Her mother came into the room just at that moment. As she lowered herself on the cane chair, she sighed and said, “My dear! These things seem ugly to you today. But do you know what hardship I went through to save, coin by coin, to buy these items? I simply don’t understand what can be better than these pictures of gods and goddesses.”

Bhonti was now taking down a picture of Lakshmi- the Goddess of Bounty. She handed it to her mother impatiently and said, “Now take it! You keep your gods and goddesses where you like. I won’t let these funny pictures hang here.”

Swiftly, she brought down more pictures: Ganesha with his trunk, Hanuman the monkey god, kneeling down in front of Sita in Ashok-vana, Krishna with his flute under a Kadam tree. Her mother looked on without blinking as her daughter’s contemptuous hands moved on. Each time Bhonti snatched a picture, she felt as if hard nails had dug into a secret corner of her heart and blood spurted. She did not understand why it felt so painful. She could not put a finger on what was being taken away from her. Was it the cruel hand of youth– the ever new? The one  that destroys the old ruthlessly? Was life composed of only the present and the future? Isn’t life about the past too– a past that treasures sweet memories, consequences of past deeds or unrealized hopes? Did Bhonti want to make a clean slate of her past? Her soul cried in desolation. But she hesitated to express her inner turmoil. To whom would she go begging for mercy? To those who discarded the past as if of no consequence? 

The walls need painting.

But then she had to. This time she had to put aside her fear of humiliation. Bhonti was aiming at the last picture on the wall. The picture was not of any deity in the Hindu pantheon but of a colourful butterfly resting on a rose embroidered lovingly on cloth. Her husband himself had made the sketch. It was long ago– just after their marriage, even before Prasanta and Bhonti had arrived. She used to feel very lonely once he left for office. There was nothing much to do around the house. She was not educated enough to spend time reading novels like modern housewives. One day, she confided in her husband about her feeling of forlornness. Her husband teased her, “Do you feel lonely because you’re on your own or because you miss me? If I am the real reason, then do something. You can keep busy with embroidery. Your time will fly and you can decorate the house too with your handiwork.”

He himself had drawn the picture on one of his free afternoons. As she started her work, she discovered a new life. She wove her dreams, memories and sorrows with threads from multicoloured skeins on the lazy afternoons. Spring, summer and then monsoon passed without her feeling bored. Her barren hours without the man she loved were now filled with the perfume of roses and the wonderful colours of a butterfly. She felt a deep sense of fulfillment. Yes, time was not getting wasted. Time stood still– in the creation of art; her dreams and loneliness guided her fingers to create a world of beauty.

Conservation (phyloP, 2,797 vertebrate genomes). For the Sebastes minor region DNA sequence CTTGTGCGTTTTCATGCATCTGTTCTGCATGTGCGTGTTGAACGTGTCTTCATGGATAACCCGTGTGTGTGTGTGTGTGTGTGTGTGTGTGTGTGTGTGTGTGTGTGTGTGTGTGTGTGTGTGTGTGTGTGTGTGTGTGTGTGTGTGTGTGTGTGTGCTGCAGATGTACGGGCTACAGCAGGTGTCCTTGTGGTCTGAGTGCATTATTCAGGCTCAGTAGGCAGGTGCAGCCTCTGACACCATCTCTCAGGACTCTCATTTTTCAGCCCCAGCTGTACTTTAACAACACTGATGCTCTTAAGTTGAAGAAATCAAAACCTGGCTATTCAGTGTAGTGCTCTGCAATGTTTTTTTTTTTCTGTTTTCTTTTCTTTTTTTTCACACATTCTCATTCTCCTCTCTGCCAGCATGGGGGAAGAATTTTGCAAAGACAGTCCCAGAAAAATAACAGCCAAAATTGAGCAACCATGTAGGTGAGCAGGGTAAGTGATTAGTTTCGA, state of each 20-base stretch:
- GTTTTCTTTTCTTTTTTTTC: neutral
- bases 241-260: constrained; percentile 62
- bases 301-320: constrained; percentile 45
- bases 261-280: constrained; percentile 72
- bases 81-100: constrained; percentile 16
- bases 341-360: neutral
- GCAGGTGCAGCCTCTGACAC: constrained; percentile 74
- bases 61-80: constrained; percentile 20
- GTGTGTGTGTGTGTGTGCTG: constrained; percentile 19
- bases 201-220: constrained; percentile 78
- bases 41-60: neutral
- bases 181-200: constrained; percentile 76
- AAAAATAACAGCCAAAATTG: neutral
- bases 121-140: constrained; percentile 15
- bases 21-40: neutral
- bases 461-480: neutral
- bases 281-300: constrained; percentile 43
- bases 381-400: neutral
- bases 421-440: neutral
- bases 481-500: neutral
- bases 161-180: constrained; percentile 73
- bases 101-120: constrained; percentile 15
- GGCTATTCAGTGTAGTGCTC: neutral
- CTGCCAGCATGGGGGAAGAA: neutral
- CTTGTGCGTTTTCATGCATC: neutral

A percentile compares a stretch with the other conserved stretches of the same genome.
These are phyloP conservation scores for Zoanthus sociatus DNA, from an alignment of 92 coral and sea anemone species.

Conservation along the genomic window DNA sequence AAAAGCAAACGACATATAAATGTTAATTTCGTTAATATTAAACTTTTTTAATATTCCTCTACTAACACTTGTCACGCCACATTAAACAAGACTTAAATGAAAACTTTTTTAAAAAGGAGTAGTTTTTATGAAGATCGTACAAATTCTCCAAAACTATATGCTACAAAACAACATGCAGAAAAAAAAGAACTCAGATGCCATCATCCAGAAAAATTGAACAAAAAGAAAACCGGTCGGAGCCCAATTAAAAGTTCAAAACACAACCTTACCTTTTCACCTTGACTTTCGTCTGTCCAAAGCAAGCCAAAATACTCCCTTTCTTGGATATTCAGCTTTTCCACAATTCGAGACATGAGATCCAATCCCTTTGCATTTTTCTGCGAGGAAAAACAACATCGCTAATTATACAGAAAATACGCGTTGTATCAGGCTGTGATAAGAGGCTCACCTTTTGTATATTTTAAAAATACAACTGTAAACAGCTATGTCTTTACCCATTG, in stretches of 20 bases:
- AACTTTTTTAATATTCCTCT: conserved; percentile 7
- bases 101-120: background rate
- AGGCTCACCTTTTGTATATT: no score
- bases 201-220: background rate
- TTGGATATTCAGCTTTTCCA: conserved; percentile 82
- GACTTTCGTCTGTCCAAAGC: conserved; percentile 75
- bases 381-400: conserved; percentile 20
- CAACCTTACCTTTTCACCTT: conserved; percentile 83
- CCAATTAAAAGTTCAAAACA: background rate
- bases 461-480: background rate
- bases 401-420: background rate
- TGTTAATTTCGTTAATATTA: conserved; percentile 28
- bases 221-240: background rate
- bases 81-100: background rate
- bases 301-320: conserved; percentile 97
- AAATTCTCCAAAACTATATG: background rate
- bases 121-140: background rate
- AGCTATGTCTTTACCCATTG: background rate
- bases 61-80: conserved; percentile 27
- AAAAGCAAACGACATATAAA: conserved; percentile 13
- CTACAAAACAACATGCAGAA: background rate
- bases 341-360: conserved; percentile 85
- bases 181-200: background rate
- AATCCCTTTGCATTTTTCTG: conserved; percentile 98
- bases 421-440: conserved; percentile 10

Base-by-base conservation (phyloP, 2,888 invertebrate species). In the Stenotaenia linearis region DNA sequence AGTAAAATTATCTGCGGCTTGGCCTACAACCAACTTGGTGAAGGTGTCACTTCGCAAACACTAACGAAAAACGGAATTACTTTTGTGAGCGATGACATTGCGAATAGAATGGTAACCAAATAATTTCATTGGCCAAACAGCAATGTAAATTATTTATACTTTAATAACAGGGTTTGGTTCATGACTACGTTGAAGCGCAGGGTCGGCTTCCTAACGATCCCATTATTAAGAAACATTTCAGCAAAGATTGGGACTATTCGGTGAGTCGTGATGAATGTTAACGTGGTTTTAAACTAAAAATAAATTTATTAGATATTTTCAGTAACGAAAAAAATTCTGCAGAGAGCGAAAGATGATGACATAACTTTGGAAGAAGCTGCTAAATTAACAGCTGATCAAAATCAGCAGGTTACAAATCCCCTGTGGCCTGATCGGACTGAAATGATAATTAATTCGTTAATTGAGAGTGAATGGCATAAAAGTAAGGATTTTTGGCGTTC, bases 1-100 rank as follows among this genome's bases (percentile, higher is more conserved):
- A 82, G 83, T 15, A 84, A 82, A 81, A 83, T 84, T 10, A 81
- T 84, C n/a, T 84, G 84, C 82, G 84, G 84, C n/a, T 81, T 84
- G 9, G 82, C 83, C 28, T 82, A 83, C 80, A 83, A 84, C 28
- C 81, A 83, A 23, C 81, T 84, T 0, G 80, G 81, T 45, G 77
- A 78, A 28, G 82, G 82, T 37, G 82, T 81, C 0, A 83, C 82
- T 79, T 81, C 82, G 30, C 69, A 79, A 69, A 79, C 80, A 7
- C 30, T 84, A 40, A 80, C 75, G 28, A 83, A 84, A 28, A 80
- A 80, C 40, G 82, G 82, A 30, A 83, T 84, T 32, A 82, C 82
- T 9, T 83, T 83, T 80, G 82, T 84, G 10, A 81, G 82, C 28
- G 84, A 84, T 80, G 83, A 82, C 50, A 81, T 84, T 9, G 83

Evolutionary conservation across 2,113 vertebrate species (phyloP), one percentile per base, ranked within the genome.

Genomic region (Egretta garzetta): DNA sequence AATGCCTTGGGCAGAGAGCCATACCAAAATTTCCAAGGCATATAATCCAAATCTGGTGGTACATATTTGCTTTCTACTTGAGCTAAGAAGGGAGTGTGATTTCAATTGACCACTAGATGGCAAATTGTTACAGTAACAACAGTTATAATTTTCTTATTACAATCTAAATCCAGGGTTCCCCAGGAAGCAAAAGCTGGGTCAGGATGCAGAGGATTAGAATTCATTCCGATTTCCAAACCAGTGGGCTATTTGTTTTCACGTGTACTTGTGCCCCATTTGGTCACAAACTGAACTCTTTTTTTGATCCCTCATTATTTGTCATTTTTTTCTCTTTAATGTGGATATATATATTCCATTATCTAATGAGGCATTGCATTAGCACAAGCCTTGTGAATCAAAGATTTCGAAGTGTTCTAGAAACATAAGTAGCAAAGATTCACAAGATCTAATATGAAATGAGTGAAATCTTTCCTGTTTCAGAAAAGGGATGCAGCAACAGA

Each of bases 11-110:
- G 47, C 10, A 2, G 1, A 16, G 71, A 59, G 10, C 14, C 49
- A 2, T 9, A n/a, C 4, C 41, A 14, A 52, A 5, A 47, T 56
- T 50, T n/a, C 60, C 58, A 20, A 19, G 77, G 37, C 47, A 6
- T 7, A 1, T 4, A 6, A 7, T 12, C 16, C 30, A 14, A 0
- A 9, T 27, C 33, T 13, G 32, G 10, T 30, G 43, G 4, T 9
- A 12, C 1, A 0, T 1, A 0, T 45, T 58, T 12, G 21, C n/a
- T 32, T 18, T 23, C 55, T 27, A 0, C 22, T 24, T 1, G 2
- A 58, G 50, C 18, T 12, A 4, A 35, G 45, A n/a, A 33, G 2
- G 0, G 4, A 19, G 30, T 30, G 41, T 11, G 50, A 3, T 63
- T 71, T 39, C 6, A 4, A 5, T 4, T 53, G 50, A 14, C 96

And now, Bhonti was ready to destroy that world– taking down from the wall that very piece of art while she commented carelessly, “Now take this! Throw it away or keep it locked in a box– whatever you like. People will only laugh at you if they see this work. Why, you couldn’t even manage to embroider a rose properly!”

Her mother got up from the chair abruptly. Trying not to show her agitation, she begged, “Good or bad, I want the picture kept there. One bad picture isn’t going to make a whole lot of difference to you. Your father really loved that picture.” 

Bhonti did not relent. “But father isn’t there any more! Who’s going to love it now?” she asked defiantly.  

She wanted to say something but could not utter the words. She dropped down on the chair as if all the energy had left her. Bhonti’s question hit her emaciated chest with its protruding ribs like sharp flints. Yes, who was going to love it now? Her eyes moistened with tears. She wiped the corners of her eyes with the end of the sador. She sat bowed with the unbearable burden of utter loneliness that comes with impenetrable darkness. The darkness  of death. Life ebbs away like this– she tried to console herself.

Images courtesy: Pixabay & Libreshot

Homen Borgohain (1932 -2021) was a foremost Assamese author, journalist and intellectual. He was awarded the Sahitya Akademi Award in Assamese language in 1978 for his novel Pita Putra. He was also the President of Assam Sahitya Sabha from 2001 to 2002. He dealt with issues of urban life with deep understanding in his short stories. His non-fiction writings and editorials are regarded as chronicles of contemporary times and which also reflect his wide-ranging interests. His autobiography ‘Atmanuxondhan’ is considered to be one of the most valuable contributions to the Assamese literature.